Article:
Every gym I've ever trained at does.

I wonder if there's some discrepancy in the definition of "full contact". What a pro boxer would consider "light-to-medium" contact is what most folks would consider very hard contact.

My experience with full-contact fighters (boxing/muay thai/MMA) is that when sparring with boxing gloves they will let the punches fly and hit hard, but they won't be putting everything they have into trying to knock their sparring partner out the way they would in actual competition. I guess it's a matter of interpretation whether you consider that to be truly "full-contact".
 

BLACK LION

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Muay thai in these mma gyms as of late seems to be more agressive in thier sparring... And it looks to be full bore during thier sessions... This may have a lot to do with the fact that they compete overseas in Thailand where they are hard to the core with thier training and that includes full contact "sparring"...

Then again...as stated above, it seems that the perception of what full contact is, differs from person to person...
 

blindsage

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Every gym I've ever trained at does. They put on thick headgear and 16 oz gloves. The thai gyms would put on the heavy shin pads as did most of the MMA gyms. Now, I didn't say they did it all the time, as I said, we'd cycle our training. Skill based classes would be light to medium contact at first to build up skill. General sparring was generally medium, depending on what you were trying to accomplish. But sometimes you'd pad up heavy and bang. How often would vary from person to person, but usually once every two or three weeks we'd go hard. Some of the guys would spar hard pretty much every chance they got.
They bang like they would in an actual match? I've rarely seen this. Full-contact to me means just that, and coming from a Kyokushin background, it doesn't mean pads. If you're padding up heavy, how is that full contact?

I'm not saying I think there should never be padding, or that people should punch each other in the face with bare fists during regular training, but I do think people should be realistic about what they consider 'full contact'. And keep those limitations in mind when their talking about contact training and it's importance. Very, very few (if any) of us spar full force with no pads and no target restrictions, for good reasons.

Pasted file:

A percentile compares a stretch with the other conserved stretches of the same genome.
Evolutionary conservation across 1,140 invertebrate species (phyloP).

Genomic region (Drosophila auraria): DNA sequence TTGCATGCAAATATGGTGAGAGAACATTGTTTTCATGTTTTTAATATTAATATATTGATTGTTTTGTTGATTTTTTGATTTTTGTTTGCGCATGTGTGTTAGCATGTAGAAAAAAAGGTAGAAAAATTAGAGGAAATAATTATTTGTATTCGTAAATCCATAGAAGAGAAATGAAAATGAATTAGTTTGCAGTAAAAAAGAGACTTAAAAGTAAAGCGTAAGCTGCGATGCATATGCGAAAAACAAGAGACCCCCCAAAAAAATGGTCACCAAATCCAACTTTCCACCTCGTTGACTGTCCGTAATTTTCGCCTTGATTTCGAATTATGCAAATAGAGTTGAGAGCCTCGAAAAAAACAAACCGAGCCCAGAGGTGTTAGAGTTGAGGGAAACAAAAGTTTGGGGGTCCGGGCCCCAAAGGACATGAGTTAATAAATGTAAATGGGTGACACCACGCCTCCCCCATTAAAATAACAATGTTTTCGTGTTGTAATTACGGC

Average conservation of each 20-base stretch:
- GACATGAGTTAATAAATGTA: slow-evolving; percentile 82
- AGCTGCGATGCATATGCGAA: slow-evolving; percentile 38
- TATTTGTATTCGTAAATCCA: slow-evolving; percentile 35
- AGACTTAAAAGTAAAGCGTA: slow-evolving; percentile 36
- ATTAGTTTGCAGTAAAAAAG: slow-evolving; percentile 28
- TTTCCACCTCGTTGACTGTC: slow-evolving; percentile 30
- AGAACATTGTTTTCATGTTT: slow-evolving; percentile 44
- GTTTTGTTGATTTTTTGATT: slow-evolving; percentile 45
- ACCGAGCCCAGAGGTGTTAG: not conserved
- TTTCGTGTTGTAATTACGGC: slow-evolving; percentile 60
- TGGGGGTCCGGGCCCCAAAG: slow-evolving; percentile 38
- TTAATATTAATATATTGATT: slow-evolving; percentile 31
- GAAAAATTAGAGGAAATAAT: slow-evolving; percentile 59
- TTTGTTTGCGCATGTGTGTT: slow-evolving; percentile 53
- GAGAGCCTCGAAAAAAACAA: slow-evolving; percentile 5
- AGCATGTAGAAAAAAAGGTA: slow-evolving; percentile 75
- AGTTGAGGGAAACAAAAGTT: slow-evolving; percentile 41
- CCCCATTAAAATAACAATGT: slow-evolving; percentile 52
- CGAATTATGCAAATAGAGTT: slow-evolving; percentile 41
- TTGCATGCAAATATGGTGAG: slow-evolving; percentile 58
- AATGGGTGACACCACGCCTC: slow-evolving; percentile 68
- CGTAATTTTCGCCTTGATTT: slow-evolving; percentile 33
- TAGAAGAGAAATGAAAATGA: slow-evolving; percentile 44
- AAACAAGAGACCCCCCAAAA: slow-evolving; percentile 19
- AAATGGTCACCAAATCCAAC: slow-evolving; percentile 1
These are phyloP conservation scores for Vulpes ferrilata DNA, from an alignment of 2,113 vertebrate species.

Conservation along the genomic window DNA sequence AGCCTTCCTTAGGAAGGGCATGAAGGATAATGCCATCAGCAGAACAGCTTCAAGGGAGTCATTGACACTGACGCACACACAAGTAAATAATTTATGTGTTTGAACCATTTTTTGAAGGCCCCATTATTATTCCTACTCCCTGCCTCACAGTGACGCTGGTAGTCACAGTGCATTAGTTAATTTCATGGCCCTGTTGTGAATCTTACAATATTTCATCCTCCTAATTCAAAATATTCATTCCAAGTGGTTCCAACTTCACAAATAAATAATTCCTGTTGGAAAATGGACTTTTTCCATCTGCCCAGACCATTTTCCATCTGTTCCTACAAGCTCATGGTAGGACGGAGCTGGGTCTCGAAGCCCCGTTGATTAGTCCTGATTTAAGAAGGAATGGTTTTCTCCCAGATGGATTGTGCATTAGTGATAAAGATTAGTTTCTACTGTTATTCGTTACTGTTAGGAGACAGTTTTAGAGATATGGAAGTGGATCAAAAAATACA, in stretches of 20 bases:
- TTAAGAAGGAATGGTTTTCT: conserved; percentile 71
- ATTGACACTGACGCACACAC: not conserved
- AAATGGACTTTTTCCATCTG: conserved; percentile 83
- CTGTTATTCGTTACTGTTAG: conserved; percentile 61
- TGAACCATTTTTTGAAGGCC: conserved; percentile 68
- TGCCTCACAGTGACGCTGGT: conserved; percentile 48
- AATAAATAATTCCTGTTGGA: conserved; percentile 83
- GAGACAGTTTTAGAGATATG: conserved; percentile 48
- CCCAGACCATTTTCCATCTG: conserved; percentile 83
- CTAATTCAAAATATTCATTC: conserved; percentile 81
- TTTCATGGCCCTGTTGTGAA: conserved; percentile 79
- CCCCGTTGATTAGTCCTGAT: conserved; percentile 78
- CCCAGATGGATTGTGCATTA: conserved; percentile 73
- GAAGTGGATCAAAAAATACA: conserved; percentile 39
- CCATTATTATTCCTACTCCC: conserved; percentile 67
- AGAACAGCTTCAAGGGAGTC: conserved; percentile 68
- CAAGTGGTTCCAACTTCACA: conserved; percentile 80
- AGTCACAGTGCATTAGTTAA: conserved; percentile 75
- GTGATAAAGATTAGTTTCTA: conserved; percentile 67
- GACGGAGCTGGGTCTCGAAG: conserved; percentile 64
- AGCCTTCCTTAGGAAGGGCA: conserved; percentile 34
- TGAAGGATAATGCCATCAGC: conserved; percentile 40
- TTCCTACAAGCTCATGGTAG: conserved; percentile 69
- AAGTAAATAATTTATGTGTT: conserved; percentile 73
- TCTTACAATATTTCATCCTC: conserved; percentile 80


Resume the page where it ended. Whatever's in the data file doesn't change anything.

Daniel Sullivan

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They bang like they would in an actual match? I've rarely seen this. Full-contact to me means just that, and coming from a Kyokushin background, it doesn't mean pads. If you're padding up heavy, how is that full contact?
This is one of those areas where full contact is relative. WTF sparring, for example, is classified as continuous and full contact. The participants are all padded up, so the recipient of a blow does not receive a full contact blow, but the blow can be delivered up to and including full contact on the part of the attacker.

Daniel
 

MJS

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I agree with the member who said that there may be some confusion on what full contact is defined as. The OP should come back to this thread and clarify, as that would take some of the tension off this thread.

Now, full contact:

1) This could mean nothing other than a mouth piece and groin protection. Full power shots to the face and body.

2) This could mean dressing up in a redman suit, or something similar, and the other person just going off on the padded man.

3) This could mean both people in headgear and gloves, of any size, ie: boxing gloves, karate sparring foam rubber type gloves, MMA gloves, and pounding away at each other.

4) Same as #3, but the contact is med. to heavy, not quite full.

My version is going to be different from the next guy and the next, etc., etc. etc.

When I spar, I normally wear headgear. My 9-5 job isn't fighting, so I can't afford to be out of work due to martial arts related injury. I wear gloves, usually something like this. MMA gloves have been worn. Contact will vary depending on what the goal of the day is. In other words, are we just sparring, are we focusing on a particular technique, ie: combos, bob/weave, etc. I do the majority of sparring/boxing, with my teacher during my private lesson, so we do not do the typical karate type sparring. The matches will vary in time, usually starting off with some light, 1min rounds, and moving up to 2-3 min with heavier contact. Heavier contact meaning there have been a few times when I've been hit and it was close to a KO. I needed to stop for a few to get my land legs back.